From Cancer Patient to Cancer Survivor - Video

M. D. Anderson Cancer Center
Date: April 2008
Duration: 0 / 04:10

Return to Cancer Survivorship

Segment 1: An Emerging Issue


I remember the day that my last chemo was done, I was both thrilled, but frightened, like "now what? Now what happens to me, I just, what, what do I do?”


Hi, I’m Minerva Perez. Suzanne’s words certainly struck a chord with me as I imagine they did for you, too. Thanks to early detection and improved treatments, millions of Americans are surviving cancer. In fact, there are more than 10 million cancer survivors in the United States and over 20 million worldwide. For health care professionals, survivorship is an emerging issue, a new frontier.

Dr. Rodriguez:

Well, I think that we are now entering into a new phase in the medical chronicles of cancer care. Whereas in the 20th century cancer was considered a fatal disease, today many types of cancers are either curable or chronic, and patients will live through the cancer or with the cancer for years.

Max with Carolyn:

My assumption was that there were these two categories, you know, that you either went in and you got treated, and you got into what I now would call a complete remission, and went on about your business, or you died. And what has happened now, with all the advancements in treatment is there's a third category, which is people who don't die anymore, thank goodness, but instead they're kept in a sort of a suspended partial remission, which means that they're going to be under continual treatment for the rest of their lives.


There are 3 stages of survivorship: Living with cancer, Living through cancer, and Living beyond cancer. Living with cancer begins at the moment of your diagnosis. The focus is on treatment… getting rid of the cancer, if possible, or controlling the cancer to the point where you can live with it long term. .

Dr. Bevers:

When you have cancer, your first thought is let’s get it treated, get it gone. But then, our survivors, you know 10 years down the road, they’re healthy, living their life, and they go, ‘I can’t have children.' For our young cancer patients, one of the things that we like to talk to them about, if they are wanting to consider having a family at a later time is for a woman, egg donation or for a man, sperm donation so that they do retain that opportunity to have children at a later time.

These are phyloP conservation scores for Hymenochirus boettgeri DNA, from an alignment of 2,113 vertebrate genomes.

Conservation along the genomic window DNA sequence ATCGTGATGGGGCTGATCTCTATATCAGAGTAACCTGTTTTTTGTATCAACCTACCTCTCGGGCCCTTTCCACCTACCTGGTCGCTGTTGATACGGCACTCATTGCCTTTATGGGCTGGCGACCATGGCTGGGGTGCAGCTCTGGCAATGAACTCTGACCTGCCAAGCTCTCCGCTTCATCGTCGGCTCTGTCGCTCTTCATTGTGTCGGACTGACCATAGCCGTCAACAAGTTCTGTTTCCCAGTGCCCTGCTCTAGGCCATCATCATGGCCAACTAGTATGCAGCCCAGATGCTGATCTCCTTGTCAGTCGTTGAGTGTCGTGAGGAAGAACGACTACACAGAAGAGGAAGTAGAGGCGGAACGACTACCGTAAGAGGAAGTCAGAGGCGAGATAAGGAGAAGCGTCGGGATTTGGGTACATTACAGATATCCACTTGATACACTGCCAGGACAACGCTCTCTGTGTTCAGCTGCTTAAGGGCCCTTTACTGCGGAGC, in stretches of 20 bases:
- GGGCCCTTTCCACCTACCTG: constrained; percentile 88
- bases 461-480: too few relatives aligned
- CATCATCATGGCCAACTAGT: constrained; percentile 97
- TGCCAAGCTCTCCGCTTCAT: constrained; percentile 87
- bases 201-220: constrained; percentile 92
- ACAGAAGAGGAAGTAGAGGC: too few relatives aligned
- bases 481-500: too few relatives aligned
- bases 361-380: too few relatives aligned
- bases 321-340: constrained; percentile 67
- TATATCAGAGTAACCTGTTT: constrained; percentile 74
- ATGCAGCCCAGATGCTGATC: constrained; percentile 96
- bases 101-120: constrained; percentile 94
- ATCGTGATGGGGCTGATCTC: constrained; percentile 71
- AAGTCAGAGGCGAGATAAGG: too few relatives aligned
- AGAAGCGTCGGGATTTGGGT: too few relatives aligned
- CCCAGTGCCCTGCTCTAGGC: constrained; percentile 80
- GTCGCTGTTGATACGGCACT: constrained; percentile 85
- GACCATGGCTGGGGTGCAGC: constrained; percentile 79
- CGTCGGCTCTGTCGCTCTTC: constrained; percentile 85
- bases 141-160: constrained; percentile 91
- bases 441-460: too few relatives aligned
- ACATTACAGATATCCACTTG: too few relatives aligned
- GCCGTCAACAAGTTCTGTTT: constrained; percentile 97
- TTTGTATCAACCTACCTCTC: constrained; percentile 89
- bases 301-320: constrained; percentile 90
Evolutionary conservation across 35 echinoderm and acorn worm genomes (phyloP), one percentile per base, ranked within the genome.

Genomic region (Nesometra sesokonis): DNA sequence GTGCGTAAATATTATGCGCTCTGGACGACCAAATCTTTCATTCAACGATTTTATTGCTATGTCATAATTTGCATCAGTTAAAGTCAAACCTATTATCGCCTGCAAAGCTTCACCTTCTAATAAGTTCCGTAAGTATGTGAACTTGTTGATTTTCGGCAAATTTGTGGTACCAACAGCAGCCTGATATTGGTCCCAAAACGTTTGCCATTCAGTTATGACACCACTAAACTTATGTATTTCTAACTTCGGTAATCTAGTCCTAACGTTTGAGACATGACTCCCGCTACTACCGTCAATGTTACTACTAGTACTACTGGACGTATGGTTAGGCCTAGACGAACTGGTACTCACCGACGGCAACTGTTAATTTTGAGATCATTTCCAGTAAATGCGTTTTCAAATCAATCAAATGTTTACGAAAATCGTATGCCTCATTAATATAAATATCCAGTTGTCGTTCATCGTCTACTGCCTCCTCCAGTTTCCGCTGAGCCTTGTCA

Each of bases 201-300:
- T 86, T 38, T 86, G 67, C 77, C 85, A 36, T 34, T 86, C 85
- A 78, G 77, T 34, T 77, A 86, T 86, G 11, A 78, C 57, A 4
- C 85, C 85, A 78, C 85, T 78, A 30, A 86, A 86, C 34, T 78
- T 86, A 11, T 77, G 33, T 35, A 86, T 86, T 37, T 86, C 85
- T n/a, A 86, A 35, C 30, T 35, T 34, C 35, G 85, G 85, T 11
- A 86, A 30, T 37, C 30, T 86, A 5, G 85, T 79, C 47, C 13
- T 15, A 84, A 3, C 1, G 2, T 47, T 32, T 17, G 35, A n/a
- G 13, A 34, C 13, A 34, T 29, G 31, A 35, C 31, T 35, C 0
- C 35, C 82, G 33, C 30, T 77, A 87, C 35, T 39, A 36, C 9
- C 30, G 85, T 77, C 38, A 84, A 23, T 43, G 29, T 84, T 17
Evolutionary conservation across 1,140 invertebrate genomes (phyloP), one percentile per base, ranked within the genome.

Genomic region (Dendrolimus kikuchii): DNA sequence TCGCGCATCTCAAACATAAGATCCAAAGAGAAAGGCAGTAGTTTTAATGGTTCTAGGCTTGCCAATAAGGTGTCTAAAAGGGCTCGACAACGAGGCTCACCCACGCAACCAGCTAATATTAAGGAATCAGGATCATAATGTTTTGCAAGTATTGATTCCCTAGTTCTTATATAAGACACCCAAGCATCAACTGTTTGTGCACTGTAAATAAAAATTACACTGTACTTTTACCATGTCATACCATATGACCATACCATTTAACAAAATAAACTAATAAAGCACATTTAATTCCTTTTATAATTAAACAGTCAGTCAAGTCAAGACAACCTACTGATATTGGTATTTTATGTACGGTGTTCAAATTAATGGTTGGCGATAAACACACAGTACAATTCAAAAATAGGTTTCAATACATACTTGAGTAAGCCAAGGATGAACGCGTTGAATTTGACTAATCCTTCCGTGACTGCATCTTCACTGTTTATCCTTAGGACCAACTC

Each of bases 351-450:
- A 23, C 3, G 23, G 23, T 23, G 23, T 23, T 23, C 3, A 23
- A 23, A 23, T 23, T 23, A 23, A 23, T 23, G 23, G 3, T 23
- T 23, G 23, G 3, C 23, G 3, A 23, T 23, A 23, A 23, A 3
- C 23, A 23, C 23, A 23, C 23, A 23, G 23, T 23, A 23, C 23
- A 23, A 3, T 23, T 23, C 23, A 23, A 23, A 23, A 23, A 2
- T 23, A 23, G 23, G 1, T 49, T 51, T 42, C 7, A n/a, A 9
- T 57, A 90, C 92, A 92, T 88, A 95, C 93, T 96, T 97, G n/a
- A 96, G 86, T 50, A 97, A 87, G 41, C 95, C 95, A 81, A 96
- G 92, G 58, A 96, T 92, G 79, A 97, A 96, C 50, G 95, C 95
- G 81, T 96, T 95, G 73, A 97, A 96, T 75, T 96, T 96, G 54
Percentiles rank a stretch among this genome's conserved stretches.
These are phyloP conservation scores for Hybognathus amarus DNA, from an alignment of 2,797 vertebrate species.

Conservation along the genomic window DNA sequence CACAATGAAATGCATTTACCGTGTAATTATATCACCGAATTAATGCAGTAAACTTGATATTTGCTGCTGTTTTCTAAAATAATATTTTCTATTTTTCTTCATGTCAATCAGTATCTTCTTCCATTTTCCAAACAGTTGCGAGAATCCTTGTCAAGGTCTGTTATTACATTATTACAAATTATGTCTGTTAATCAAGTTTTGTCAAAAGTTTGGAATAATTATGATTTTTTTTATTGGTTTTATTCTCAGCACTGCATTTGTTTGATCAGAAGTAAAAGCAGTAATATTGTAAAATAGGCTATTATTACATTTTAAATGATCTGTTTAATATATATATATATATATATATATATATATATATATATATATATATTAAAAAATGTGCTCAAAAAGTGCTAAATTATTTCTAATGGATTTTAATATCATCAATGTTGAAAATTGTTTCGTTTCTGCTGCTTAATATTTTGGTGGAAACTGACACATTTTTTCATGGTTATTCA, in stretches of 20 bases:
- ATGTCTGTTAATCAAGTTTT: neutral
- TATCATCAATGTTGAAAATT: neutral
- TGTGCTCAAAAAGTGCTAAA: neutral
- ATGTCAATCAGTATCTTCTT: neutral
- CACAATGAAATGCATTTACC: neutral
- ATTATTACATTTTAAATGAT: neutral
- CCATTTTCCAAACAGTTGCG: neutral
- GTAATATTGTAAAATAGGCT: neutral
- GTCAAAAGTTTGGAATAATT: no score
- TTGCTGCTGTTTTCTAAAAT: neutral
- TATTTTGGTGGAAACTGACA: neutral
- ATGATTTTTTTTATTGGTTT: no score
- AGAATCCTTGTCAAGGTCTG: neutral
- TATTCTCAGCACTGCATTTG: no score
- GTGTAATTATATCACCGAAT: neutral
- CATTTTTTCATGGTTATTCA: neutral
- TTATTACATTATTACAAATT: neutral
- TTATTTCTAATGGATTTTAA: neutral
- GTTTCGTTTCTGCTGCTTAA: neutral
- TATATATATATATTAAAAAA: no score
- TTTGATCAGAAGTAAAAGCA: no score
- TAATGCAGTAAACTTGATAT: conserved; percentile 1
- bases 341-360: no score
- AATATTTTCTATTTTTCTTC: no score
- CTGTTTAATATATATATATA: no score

Cancer treatment during this stage may involve surgery, radiation, chemotherapy, biologic agents, or a combination, and all of these treatments can have an impact physically, emotionally, and socially.

After this first stage of survivorship, the living through cancer stage begins. For some cancers, there’s a risk of recurrence. Statistically, this risk is highest within a defined period of time, anywhere from 3 to 5 years for the majority of cancers. During this time, you may worry whether the cancer will return. This is also a time of rehabilitation, especially if treatment included surgical interventions that physically altered the body.


Cancer’s not going to ruin your life, and same with an amputation, it’s not going to ruin your life, and I think whenever you’re going through chemo, and you’re in the middle of all that stuff, that it’s sort of all that you can see, and you can’t really see past it and what life is going to be like past it. And I remember, I was worried about things like nobody’s going to want to take me to the prom, and you know, I’m not going to be normal. I’m always going to be the girl who had cancer. But, it’s not like that at all. It’s not like that at all. And it’s definitely what you make it. It can be a horrible experience, or it can be a bad experience that you sort of learn from and that you’re a better person from.


If the cancer has not recurred, then you enter the Living beyond cancer stage of survivorship. During this stage, you may experience long term health issues or sudden late effects resulting from earlier treatments.

Dr. Escalante:

All of these treatments and the cancer itself have residuals that may affect their health. For example, they may have cardiotoxicities from some of the treatments, or early coronary disease, because they were radiated to their chest. All of these aspects should be taken into consideration.

Dr. Rodriguez:

Anyone who is living with and through and after the cancer is a survivor. There are just different problems to deal with at each of these stages.


Research is ongoing to discover new ways to improve the experience of survivorship and to improve treatment strategies.

Dr. Wells:

There needs to be an information loop that’s beneficial to both the survivor in terms of, if they know this information, they might do things differently in terms of screening tests, in terms of periodic medical evaluations. And secondly, the physicians who are treating new patients that come in with that type of cancer may do things differently as well in terms of getting a better outcome for everyone.

Return to Cancer Survivorship